Cathryn Sloane’s Article: 25 Going on 16

I knew everything when I was sixteen.

By the time I turned 25 I had begun to turn the corner. I’ve been unknowing stuff ever since, and becoming the wiser for it.

I once worked with a mid-twenties young man who wrote a ten-page paper on why the ad agency we worked for was doing everything wrong. He shared it with me and my art director (now business partner), asking what we thought about him sharing it with the owner. We said something on the order of, “Hey man… you might want to rethink that. It’s not that you’re wrong… it’s just that you’re… well, you’re wrong.” He informed us that he had already put it on the owner’s desk.

He was gone within the month. It was a Jerry Maguire if ever I saw one.

I just read the much-gnashed-over article Why Every Social Media Manager Should be Under 25 by Cathryn Sloane.

Interestingly enough, this 52-year-old, clearly over-the-hill-as-far-as-social-media-is-concerned guy did not feel indignation, or self-righteous anger, or really much of anything except mild amusement. I’ve seen this movie before. I expect to see a sequel to it in my 16-year-old son, who thus far has managed to stay human and less of a know-it-all than I was at his age. I know where Cathryn Sloane is. Been there. I was just fortunate that social media didn’t exist at the time, so  I wasn’t able to publish my arrogance for all the world to see.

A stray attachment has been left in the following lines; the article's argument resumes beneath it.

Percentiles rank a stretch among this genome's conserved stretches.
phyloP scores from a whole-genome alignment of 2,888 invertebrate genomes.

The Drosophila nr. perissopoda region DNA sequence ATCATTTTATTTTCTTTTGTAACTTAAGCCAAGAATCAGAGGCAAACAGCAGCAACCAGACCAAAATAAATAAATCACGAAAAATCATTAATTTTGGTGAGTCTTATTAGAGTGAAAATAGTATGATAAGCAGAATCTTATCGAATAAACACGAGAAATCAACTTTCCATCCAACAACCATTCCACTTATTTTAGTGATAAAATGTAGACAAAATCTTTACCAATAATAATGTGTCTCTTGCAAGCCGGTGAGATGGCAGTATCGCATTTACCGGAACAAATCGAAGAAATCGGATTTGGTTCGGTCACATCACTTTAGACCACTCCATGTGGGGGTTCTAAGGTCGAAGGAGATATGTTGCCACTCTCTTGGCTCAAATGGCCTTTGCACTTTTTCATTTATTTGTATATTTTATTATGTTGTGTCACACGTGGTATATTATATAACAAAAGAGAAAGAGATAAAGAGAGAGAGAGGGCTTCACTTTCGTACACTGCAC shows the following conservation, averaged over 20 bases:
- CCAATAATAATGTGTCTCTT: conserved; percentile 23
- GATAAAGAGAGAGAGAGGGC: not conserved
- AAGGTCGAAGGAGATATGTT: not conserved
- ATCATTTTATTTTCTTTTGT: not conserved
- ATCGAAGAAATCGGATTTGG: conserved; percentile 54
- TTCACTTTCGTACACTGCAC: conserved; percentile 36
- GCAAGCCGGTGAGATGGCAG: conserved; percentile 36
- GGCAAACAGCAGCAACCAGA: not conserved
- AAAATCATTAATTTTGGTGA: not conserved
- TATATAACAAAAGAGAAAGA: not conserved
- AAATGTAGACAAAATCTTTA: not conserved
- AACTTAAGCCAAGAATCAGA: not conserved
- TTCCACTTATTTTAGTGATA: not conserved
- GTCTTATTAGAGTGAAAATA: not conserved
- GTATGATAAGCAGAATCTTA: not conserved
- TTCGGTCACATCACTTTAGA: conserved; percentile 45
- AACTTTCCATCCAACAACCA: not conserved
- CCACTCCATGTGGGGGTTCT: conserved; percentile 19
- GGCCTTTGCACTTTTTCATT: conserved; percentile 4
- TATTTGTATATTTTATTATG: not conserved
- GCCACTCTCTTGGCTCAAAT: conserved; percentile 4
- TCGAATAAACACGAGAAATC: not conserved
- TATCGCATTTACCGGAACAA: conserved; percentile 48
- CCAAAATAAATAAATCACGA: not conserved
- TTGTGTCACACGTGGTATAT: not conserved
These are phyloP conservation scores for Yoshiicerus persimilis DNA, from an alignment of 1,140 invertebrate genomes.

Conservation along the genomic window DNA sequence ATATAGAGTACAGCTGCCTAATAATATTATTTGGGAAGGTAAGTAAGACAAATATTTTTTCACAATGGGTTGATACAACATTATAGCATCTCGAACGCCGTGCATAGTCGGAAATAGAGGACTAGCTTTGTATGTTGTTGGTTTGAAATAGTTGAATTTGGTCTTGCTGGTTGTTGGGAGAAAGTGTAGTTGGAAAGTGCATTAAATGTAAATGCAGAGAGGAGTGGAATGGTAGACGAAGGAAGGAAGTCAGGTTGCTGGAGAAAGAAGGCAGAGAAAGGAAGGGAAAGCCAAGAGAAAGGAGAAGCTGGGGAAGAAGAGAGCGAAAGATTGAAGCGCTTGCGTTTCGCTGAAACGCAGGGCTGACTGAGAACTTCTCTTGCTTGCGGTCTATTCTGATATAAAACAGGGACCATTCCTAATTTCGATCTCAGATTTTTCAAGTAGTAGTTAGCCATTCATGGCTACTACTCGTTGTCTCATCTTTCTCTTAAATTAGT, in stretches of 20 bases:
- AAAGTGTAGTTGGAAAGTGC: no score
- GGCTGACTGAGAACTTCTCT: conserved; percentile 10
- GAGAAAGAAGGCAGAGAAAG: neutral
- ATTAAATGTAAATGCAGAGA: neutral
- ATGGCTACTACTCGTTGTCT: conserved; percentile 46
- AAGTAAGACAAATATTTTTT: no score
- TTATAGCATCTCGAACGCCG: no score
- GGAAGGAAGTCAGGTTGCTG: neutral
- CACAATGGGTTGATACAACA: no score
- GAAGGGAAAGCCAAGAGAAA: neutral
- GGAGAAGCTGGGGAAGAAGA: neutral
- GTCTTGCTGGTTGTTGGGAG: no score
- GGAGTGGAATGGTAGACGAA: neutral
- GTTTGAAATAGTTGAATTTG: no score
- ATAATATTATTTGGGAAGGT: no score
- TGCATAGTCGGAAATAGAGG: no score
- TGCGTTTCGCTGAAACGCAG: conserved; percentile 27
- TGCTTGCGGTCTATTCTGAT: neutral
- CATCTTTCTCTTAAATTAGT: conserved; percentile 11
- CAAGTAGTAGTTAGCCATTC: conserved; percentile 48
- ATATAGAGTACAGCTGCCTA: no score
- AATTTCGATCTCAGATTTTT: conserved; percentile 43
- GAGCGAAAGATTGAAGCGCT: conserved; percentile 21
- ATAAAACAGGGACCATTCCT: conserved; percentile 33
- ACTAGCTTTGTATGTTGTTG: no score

In Outliers: The Story of Success, Malcolm Gladwell posits that the truly excellent – the outliers – those who, in their particular fields, actually do know almost everything – have all spent something on the order of ten years (10,000 hours) practicing their art or craft or whatever it is they know almost everything about. I have come to believe this is true. In our business, a good creative person will bill something like 1600 hours of true work time in a year. Doing the math, they will really begin to hit their stride somewhere between 7 and 10 years down the road. I’ve seen it. And, I’ve seen it in AEs, I’ve seen it in media folks, I’ve seen it in photographers and illustrators. I think it may just be a fact of life.

So, back to Cathryn’s article. I understand how such a piece can be written out of the arrogance of 16. I can even see how the arrogance of 16 can still be percolating along when you’re 25 and produce these thoughts. Enjoy the feeling of knowing it all, now, Cathryn. It dissipates.

The good thing is that, down the road, the less you think you know, the wiser and more expert you will become. Rewrite your article in ten years, Cathryn. It’ll be a better piece.

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